Nonstick cookware has been the source of controversy ever since it was first popularized in the 1980s. Investigative journalism in the 1990s showed that if left to heat while empty, nonstick pans emitted a smoke with a noxious odor. Then in the 2000s one of the chemicals used in the manufacture of nonstick cookware was found to be toxic to workers and to animals.
New evidence indicates that in some areas the water is now contaminated because of these chemicals and that all of us face some level of contamination from our food. Some charge that those responsible, like 3M as well as the EPA, knew the dangers for years without disclosing them to the public.
PFAS Levels in Drinking Water
The chemicals in question are polyfluoroalkyl and perfluoroalkyl substances, commonly referred to as PFAS, which can break down to form the related PFOA and other chemicals. They are known to have ill effects when used in high concentration, but recent findings from government agencies shows that they are in the water and food supply of many Americans in levels previously underreported.
Three studies by the FDA on the subject were released at a Society of Environmental Toxicology and Chemistry conference in Helsinki in 2019. According to the FDA, PFAS are now present in the blood of an estimated 98% of Americans. To make matters worse, there are hundreds of variants of these chemicals- some of which can change over time and which are still being discovered. Proximity to a PFAS production site, fire training site, or a military-use site are the biggest factors in whether the chemicals were present in drinking water or in food grown nearby. You can view a map of PFAS contamination sites here.
These substances are now being called “forever chemicals” because they take a long time to clear from the human system once ingested. Likewise, these chemicals take a long time to be flushed from the environment as well. It is estimated that breakdown of these chemicals takes years, up to many decades. This means that they will be around for at least our lifetimes.
The new reports point out previous issues in how PFAS levels were measured in public drinking water and around military bases where these chemicals were used to quench fires. Health problems associated with ingestion and/or inhalation of PFAS includes thyroid problems, liver toxicity, high cholesterol, obesity, reproductive issues, and even cancer.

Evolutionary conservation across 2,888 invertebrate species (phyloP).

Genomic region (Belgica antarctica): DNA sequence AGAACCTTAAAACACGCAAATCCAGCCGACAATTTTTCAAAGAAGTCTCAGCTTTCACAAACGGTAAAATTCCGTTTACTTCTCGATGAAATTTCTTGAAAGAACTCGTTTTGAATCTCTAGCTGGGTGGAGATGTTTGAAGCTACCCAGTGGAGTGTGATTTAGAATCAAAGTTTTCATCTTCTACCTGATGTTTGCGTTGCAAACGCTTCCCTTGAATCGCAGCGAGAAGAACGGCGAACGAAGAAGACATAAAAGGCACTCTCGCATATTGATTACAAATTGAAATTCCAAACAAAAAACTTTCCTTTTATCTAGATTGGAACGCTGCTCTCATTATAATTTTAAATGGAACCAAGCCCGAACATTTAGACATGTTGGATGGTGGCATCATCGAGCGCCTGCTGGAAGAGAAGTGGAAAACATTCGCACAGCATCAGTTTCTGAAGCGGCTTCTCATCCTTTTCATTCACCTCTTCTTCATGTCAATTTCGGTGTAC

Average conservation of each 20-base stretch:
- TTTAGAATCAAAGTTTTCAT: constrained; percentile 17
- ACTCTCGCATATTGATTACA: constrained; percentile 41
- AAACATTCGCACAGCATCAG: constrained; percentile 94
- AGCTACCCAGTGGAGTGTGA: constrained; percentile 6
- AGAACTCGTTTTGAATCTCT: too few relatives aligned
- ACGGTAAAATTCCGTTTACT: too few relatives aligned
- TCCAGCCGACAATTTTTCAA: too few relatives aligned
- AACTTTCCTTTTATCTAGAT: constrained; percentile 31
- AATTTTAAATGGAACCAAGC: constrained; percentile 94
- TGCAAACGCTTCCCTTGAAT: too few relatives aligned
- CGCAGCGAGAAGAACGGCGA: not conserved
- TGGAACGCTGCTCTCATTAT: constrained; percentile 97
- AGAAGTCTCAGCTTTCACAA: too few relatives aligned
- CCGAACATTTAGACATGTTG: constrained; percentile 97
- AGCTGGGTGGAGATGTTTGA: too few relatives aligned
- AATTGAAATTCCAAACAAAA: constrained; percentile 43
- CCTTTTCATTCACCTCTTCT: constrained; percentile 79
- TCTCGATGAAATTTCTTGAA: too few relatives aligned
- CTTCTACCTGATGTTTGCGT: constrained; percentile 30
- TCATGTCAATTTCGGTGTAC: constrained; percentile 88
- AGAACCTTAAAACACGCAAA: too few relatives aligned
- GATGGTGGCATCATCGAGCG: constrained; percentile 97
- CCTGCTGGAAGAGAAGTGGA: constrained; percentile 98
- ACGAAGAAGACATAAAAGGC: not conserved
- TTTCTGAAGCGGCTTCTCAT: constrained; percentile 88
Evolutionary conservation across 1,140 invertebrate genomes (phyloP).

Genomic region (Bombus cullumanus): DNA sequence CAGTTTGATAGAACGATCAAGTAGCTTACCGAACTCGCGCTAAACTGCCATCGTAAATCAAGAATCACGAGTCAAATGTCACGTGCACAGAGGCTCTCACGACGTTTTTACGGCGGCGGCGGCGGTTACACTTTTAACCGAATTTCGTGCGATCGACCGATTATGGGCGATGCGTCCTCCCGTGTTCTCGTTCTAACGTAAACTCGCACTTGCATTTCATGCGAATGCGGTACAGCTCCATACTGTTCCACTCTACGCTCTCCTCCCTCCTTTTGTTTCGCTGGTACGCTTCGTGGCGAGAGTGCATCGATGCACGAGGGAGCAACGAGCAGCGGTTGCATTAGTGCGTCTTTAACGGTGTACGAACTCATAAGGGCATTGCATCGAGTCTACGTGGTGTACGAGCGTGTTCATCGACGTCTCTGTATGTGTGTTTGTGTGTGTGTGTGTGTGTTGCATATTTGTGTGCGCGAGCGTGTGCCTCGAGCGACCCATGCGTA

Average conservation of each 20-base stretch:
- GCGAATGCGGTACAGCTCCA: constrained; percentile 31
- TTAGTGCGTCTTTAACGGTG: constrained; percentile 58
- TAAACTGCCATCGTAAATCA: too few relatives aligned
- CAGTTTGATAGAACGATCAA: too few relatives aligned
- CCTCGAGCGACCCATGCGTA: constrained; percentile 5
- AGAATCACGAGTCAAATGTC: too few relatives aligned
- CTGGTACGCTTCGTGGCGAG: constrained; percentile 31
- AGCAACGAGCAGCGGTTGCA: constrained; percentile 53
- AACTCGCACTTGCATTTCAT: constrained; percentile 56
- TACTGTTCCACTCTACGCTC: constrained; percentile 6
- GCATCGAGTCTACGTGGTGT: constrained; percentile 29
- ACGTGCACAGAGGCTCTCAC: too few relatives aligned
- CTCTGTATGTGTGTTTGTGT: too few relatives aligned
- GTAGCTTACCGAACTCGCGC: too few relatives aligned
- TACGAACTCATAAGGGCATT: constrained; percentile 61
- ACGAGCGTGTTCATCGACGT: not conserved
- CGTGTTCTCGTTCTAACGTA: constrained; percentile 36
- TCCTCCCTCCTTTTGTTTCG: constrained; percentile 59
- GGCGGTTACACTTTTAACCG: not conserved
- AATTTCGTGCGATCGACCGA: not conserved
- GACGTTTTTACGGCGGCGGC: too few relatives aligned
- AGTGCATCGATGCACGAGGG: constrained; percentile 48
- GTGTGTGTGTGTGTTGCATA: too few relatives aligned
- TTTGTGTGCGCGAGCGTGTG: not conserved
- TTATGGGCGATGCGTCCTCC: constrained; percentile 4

The threshold limit for PFAs is now at 70 parts per trillion, but this standard is only a suggestion- not a legal limit.
The EPA said in a statement that they are now confident of their current testing procedures, however this does not account for the years of underreporting levels of PFAS.
PFAS from Other Sources
The source of the contamination is estimated to be mainly from food and water intake, possibly from a variety of sources. Plastic-coated papers and other packaging also contain these chemicals because they make for an easily sprayed-on finish to coat paper with waxlike finishes. These coatings are used to wrap fast food sandwiches, in making popcorn bags, and other common food packages, as well as Scotchguard and other waterproofing materials, and in stain-resistant rugs. Even eye makeup has been found to contain these chemicals.
In May of 2019, then-administrator for the EPA, Scott Pruitt, said that the agency was looking into better classification of regulation of these “hazardous substances”. Pruitt has since resigned.
It is believed now that 3M began testing the blood of their employees starting in the 1970s, as well as numerous 3M studies dating back to the early 2000s on these chemicals in the food supply.
These tests are now suspected to have been the catalyst for the brief and voluntary elimination of Scotchguard from the market in 2000.
What About Using Nonstick Pans?
For years, many cooks have remained completely unfazed about the chemicals used in nonstick pans, claiming that even flakey Teflon cookware won’t hurt you. However, the main dangers with nonstick cookware are the application of the laminated plastic coating which makes them slippery and the toxins that can be released when these pans are heated to high temperatures. Some nonstick pans even come with warnings to not use them around birds as they are still the canaries in the figurative coal mine when it comes to these toxic chemicals.
So, the question remains: are nonstick pans safe to use? Well, the jury is still out on that one. If you have any concerns then alternative cookware- like enamelware, glass, carbon steel, or cast iron- can be used instead. Only you can decide if you want to keep using nonstick pans in your own kitchen. However, given the recent findings it is possible that nonstick pans, and the chemicals used to make them, could be regulated differently in future.
Watch the video below for more information on what happens to nonstick cookware when it is heated up.